The Bretton Woods Accords were signed between the world powers in July 1944 at Bretton Woods, New Hampshire, USA. It created the International Monetary Fund (IMF) to deal with external surpluses and deficits in its member states and the International Bank for Reconstruction and Development was created for post-reconstruction financing. 730 delegates from the 44 Allied nations gathered at the Mount Washington Hotel in Bretton Woods, New Hampshire, USA, for the United Nations Monetary and Financial Conference, also known as the Bretton Woods Conference. Delegates deliberated from July 1 to 22, 1944 and signed the Bretton Woods Agreement on the last day. Through the establishment of a system of rules, institutions and procedures for regulating the international monetary system, these agreements established the International Monetary Fund (IMF) and the International Bank for Reconstruction and Development (IBRD), now part of the World Bank Group. The United States, which controlled two-thirds of the world`s gold, insisted that the Bretton Woods system was based on both gold and the U.S. dollar. Soviet representatives attended the conference, but then refused to ratify the final agreements and claimed that the institutions they had created were “branches of Wall Street.”  These organizations were commissioned in 1945 after the ratification of the agreement by a sufficient number of countries. At this conference, the Bretton Woods Agreement was adopted. As part of this agreement, the IMF and the International Bank for Reconstruction and Development (IBRD) are known as the World Bank. The Bretton Woods Agreement was launched in 1944 at a conference of all allied nations of the Second World War. It took place in Bretton Woods, New Hampshire. As part of the agreement, countries promised that their central banks would maintain fixed exchange rates between their currencies and the dollar.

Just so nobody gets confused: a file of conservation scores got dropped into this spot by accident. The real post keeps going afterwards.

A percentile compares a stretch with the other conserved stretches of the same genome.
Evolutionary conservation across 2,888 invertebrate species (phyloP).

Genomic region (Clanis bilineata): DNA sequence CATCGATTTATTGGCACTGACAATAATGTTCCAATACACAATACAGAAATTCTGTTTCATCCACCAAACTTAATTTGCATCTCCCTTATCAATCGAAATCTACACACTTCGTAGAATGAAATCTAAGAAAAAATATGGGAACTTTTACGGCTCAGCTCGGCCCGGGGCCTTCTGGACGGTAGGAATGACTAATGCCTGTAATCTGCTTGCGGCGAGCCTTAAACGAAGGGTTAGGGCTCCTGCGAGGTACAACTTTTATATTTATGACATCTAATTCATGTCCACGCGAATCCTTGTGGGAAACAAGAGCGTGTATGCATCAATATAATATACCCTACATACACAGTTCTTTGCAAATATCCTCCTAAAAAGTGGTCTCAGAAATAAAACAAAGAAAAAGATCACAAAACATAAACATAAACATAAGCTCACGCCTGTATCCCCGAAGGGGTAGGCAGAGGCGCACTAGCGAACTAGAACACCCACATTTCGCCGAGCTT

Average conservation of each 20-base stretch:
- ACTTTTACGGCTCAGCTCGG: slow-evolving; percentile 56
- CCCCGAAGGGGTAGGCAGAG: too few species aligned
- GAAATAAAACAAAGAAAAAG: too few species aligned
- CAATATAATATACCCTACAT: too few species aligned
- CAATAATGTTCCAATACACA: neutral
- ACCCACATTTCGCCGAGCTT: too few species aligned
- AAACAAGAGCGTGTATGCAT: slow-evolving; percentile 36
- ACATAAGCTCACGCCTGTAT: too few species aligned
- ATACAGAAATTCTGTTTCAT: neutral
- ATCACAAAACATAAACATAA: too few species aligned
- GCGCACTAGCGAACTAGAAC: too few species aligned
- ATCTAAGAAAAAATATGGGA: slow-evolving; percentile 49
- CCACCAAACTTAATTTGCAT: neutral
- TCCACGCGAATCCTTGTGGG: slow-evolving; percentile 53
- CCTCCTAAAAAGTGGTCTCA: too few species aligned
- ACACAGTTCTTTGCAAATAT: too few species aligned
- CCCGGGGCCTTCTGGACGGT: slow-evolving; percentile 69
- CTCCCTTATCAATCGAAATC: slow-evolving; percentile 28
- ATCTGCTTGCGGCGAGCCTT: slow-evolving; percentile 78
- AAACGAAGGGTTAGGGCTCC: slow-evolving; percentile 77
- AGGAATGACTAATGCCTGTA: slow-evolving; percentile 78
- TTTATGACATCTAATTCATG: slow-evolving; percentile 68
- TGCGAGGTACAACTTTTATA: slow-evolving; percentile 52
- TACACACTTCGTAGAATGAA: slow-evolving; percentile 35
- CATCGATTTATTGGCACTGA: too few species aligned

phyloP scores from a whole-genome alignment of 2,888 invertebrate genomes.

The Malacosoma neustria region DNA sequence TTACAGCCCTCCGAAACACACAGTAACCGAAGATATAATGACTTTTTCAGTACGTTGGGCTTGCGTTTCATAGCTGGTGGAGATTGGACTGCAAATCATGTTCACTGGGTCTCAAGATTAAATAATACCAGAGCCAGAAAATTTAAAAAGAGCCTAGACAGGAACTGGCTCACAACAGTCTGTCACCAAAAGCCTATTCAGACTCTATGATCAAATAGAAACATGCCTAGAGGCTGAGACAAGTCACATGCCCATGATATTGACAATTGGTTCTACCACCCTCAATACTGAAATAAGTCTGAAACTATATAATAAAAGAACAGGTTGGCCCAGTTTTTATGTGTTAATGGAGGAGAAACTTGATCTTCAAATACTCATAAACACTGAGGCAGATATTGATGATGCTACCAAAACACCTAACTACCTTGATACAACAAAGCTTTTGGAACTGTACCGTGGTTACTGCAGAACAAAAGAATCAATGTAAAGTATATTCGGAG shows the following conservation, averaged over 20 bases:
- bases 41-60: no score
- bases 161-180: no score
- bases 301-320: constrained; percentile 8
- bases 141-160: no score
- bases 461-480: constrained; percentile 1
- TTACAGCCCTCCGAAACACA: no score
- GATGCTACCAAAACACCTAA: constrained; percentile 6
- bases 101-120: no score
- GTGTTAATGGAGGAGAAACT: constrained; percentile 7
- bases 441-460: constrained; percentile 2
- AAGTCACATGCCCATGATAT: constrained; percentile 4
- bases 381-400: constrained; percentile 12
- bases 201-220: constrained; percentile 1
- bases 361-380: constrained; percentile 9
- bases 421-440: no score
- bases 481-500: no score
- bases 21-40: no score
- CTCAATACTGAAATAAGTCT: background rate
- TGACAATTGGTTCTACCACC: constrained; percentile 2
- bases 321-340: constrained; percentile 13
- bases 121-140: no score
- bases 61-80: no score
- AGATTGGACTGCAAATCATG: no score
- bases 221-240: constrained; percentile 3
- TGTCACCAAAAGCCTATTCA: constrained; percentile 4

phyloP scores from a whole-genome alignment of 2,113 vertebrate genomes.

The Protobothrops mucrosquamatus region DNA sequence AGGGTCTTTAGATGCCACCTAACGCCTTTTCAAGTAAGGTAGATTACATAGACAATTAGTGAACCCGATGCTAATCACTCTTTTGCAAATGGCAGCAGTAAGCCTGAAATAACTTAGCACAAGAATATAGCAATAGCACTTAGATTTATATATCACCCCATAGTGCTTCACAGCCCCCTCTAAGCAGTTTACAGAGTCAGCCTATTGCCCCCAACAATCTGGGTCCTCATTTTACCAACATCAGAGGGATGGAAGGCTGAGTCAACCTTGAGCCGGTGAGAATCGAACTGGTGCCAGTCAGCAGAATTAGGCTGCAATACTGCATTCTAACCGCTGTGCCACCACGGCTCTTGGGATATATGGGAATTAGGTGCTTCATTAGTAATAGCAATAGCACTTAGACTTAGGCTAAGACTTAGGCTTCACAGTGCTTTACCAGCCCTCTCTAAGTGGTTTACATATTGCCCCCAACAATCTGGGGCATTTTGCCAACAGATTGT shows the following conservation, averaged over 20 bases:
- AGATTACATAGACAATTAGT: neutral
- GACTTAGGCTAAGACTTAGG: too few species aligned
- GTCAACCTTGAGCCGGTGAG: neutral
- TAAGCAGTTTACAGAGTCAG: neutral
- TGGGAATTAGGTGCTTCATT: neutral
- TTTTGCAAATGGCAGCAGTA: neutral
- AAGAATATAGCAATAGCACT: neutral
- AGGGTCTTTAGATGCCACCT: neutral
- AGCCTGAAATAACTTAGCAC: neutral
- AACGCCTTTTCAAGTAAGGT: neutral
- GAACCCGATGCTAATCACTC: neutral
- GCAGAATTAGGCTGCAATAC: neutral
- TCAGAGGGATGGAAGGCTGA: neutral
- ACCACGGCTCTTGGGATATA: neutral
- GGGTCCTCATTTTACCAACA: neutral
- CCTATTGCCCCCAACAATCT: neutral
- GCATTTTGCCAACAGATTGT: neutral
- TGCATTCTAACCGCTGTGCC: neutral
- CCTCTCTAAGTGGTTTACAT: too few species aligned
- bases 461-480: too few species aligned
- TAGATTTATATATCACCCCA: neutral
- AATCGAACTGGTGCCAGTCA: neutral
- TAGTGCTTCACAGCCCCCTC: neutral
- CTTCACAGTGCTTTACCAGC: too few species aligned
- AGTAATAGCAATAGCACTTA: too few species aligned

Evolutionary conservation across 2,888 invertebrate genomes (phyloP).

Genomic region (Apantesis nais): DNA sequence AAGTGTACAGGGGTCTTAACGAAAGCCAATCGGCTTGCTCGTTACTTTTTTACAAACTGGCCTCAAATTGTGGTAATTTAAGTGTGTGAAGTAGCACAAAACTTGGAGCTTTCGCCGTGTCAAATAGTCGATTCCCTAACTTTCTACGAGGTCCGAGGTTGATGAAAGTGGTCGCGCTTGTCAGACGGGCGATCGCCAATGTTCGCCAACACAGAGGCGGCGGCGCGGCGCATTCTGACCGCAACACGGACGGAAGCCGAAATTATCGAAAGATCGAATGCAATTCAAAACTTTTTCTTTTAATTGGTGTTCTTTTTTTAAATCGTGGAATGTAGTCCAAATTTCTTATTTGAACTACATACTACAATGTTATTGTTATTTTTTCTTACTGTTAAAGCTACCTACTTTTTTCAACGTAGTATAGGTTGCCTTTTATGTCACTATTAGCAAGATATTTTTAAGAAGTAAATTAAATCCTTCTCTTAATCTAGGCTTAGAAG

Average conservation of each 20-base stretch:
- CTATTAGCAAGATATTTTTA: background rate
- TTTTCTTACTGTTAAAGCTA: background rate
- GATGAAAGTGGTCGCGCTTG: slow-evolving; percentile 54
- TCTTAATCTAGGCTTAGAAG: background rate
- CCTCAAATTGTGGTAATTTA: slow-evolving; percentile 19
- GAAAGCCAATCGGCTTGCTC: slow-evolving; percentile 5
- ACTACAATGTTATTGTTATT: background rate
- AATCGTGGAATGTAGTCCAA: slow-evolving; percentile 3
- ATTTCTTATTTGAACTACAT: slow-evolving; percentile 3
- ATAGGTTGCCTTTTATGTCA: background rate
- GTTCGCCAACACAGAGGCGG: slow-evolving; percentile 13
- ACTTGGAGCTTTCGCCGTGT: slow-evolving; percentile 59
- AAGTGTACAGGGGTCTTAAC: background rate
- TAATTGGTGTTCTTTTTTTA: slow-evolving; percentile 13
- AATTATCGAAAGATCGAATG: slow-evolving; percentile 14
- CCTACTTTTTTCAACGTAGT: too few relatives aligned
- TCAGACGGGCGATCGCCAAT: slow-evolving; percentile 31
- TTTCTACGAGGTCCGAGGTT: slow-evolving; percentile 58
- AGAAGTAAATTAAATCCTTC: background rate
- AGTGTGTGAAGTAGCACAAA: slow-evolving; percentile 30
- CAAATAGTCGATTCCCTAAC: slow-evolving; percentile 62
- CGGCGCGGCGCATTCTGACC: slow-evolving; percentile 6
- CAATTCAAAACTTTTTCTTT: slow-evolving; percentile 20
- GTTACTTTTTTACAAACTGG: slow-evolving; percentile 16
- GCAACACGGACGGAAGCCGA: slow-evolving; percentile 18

. Answer: The Bretton Woods monetary management system defined, in the mid-20th century, the rules governing trade and financial relations between the United States, Canada, Western Europe, Australia and Japan. The Bretton Woods system was the first example of a fully negotiated monetary order designed to govern monetary relations between independent national states.